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Why Use Automated Refactoring?
Frederik Banke
Frederik Banke
June 22, 2020
3 min

Using automated refactorings allows us to make changes to our code without introducing behavioral changes. It is essential when working with code that does not have a test suite.

Transcription of video

How many times have you made a typo in your code that introduced a bug which you didn’t discover before it was too late? It happens to all of us, me included. That is why we want to make sure that we always have a safety net from tests to make sure such errors get found instantly. But what do we do if there no tests in the code? And we have to refactor it to actually introduce tests? 

When working with legacy codebases, usually, there are no built-in support for testing. So, you might easily end up in a situation where you need to change the code to actually introduce tests. But what if you made a typo while you were making the changes needed to add the tests? 

You could risk that it would never get found, and be hidden until the code reaches a production system. But luckily, most modern IDEs have features to help us in this situation. They are built-in refractory tools that allow us to have the ideas to change it using a wizard. 

Since the changes are controlled by a system, there is no danger of us making typos. Let’s for example say we have a huge method that we need to refactor because part of the method depends on a class that’s difficult to instantiate like a database object but have hard time create test for the method. 

We can use the extract method feature in most IDEs to break the method into smaller pieces such them that we can test them individually. But please resist the temptation to mix automated refactorings with manual edits. 

It’s important to have safe edits separated from manual edits. As soon you have tests in place, you can start to refactor the code into a better state. To showcase how to use automated refactoring tools, I used a code kata called the glided rose. It contains a convoluted method with complex logic.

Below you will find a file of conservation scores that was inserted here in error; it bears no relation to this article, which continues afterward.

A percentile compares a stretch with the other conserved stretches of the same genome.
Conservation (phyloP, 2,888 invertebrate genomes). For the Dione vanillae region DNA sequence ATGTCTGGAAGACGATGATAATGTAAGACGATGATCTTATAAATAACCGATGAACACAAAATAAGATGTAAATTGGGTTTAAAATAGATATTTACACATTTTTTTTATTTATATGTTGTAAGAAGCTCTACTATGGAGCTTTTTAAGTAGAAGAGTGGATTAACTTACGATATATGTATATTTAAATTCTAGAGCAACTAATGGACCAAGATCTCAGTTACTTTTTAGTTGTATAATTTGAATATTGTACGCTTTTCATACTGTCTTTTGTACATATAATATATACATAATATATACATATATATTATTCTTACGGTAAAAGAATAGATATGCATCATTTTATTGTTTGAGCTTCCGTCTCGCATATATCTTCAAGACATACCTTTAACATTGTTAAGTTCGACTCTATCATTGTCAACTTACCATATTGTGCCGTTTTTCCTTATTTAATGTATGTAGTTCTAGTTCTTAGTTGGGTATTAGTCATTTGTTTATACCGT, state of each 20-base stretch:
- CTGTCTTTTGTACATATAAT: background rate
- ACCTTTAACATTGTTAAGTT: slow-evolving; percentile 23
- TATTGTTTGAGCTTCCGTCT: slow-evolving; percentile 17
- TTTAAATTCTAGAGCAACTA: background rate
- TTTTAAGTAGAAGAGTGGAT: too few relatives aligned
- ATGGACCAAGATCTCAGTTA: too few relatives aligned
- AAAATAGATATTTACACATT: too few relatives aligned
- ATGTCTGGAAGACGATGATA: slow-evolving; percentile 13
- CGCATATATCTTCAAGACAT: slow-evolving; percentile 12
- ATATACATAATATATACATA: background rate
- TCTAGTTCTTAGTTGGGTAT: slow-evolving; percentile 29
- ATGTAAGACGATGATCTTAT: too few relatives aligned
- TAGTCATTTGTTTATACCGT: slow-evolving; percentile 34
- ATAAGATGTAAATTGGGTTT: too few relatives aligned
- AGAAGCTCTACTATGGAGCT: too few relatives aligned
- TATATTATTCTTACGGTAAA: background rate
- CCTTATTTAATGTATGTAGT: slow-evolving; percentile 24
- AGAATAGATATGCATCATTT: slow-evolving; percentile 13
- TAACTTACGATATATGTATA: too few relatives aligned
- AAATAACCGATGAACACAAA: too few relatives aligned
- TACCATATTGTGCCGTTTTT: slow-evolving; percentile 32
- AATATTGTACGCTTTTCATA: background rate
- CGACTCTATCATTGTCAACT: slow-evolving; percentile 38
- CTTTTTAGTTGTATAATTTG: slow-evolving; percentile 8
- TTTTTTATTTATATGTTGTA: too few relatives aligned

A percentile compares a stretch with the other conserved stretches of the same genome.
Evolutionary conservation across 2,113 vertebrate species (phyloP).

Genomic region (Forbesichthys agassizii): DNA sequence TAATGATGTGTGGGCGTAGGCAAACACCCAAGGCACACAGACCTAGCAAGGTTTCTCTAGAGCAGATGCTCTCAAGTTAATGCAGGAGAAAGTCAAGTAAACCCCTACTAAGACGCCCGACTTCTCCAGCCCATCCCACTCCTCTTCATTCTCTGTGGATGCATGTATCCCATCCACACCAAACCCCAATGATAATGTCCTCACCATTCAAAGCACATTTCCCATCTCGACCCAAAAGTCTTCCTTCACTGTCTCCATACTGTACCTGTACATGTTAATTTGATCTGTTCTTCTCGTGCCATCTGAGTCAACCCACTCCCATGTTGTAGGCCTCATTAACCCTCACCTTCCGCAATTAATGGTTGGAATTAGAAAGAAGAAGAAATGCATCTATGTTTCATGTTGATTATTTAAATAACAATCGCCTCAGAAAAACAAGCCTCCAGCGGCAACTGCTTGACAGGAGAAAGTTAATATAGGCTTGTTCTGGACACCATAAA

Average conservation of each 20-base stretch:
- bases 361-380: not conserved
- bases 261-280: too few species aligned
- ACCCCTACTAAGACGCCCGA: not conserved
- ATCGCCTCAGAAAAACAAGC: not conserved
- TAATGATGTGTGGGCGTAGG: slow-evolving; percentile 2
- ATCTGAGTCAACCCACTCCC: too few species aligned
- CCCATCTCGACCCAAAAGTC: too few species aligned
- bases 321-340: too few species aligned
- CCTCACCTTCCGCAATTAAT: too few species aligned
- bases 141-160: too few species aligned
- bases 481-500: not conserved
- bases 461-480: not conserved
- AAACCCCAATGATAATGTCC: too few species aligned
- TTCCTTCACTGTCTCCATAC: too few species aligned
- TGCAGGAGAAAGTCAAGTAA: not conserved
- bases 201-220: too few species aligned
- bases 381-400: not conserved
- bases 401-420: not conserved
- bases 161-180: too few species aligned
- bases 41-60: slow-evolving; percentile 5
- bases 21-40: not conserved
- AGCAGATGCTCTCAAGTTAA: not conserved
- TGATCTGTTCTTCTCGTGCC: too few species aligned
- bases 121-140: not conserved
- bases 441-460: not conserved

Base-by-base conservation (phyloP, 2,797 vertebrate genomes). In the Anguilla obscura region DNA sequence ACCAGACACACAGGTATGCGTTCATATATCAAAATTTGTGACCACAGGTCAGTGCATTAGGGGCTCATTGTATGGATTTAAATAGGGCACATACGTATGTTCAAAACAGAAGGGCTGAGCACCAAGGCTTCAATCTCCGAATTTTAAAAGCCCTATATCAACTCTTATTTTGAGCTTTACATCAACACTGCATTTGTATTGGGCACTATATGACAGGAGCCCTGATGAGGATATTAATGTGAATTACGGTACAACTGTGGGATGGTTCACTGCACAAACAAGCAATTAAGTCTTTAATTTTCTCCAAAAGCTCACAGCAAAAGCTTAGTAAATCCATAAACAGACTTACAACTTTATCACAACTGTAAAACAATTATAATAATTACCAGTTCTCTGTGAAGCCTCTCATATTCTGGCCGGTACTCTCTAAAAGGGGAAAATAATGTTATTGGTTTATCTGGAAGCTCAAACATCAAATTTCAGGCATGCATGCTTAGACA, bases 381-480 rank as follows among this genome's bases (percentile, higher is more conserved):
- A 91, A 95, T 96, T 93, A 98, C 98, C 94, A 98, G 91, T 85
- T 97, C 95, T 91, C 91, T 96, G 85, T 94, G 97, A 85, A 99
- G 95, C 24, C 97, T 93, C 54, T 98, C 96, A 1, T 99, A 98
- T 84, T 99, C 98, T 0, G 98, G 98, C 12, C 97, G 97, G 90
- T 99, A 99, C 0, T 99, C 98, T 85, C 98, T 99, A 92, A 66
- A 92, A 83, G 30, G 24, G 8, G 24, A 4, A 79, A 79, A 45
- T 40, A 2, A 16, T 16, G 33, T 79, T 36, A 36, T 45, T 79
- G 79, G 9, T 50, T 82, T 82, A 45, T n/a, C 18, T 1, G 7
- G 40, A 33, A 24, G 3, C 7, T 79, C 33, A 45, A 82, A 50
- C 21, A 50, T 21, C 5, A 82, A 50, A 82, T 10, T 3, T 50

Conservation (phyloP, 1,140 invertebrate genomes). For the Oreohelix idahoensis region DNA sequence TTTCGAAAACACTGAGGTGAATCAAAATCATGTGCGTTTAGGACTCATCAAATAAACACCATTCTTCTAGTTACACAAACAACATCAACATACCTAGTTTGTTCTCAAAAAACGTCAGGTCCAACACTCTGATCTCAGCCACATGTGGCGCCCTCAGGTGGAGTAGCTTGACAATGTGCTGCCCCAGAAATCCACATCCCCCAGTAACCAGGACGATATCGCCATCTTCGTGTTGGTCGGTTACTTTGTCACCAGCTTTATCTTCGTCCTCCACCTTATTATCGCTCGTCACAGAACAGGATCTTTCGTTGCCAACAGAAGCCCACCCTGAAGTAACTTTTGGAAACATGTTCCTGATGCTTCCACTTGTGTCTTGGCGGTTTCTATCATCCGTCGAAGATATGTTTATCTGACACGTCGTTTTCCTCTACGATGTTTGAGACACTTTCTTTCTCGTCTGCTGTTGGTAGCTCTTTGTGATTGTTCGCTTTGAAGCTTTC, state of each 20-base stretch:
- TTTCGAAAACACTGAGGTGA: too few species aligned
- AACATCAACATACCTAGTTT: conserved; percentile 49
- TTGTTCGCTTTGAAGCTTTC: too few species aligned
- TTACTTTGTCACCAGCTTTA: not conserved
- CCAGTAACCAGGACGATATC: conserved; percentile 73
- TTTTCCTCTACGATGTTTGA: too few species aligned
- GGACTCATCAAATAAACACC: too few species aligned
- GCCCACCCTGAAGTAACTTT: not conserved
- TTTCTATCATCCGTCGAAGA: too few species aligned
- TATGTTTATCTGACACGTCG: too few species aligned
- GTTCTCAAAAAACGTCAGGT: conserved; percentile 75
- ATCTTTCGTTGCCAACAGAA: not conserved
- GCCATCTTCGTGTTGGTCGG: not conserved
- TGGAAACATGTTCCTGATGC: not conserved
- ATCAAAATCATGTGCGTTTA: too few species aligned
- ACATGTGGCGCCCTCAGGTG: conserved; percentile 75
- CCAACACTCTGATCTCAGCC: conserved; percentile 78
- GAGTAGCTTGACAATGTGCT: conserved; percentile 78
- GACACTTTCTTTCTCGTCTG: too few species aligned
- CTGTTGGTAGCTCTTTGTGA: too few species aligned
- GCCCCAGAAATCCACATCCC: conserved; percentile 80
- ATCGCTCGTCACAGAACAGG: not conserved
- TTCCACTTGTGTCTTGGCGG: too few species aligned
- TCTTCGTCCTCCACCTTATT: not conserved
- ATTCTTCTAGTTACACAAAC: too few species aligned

It will be used as an example of how to use automated tools for refactoring. When looking at the code from the gilded rose, we see that we have one large method called updateQuality. 

It contains a for loops that loop items and the purpose of this item is, of course, to update the quality of the items but also change the sell date, so it has actually multiple responsibilities, which is not good. 

So, if you scroll to through the method, you can see it contains quite a lot of nested if statements. So, we would like to be able to test this method, but since it’s so huge, it is going to be difficult to reason about that, so we would like to break it up into smaller pieces to be able to test it individually.

But the danger of doing that manually is, of course, that since we don’t have a test harness, we have no way of knowing if we introduce errors while we do this refactoring so we would like to do the refactoring in a way that makes impossible for us to actually introduce errors.

One way to do this would be to use the extract method a feature of your IDE, because that makes the refactoring automated and lessens the ability to introduce errors in the process.

So to actually do the refactoring we can start by marking the first part of the if-else statement and this code deal with updating the quality of the items you can see here that it updates quality with -1, and we can we see further down it updates the quality to +1 and the same thing down here and still working with quality.

So, it seems this part of the code deals just with updating the quality. So, if we invoke the extract method refactoring, we can see that it gives us a dialogue where we can type in the method name, and we call that updateQuality. 

So, when we do this refactoring and we see that we now have an updateQuality method which is down here. We also have a part of a code which deals with updating the sell-in date. So we can do the same thing, extract the method.

Now we have the last if statement in this method which deals with updating quality when the sell-in date is less than 0 and we will mark that as well. We invoke the refactoring so we can call that update quality when sell-in date is negative. 

So now we have actually managed to extract the methods which a much smaller and much easier to test. So instead of testing this huge method, we can focus on testing this individual part. 

Since we used the refactoring tool, we are 100 % sure that we didn’t introduce any change in behavior because that’s governed by the refactoring tool. 

Right now, the methods set to private, and we need to change those to be public, so we have to access them from our test cases, and as soon as we have the tests in place, we can start refactoring them manually instead of relying on test tools to do it. 

But it’s a good start to have the initial set up to make it much easier for us to test.


Frederik Banke

Frederik Banke

Code Coach

I teach developers how to improve the code they write. I focus on how they can implement clean code and craftsmanship principles to all aspects of their code.


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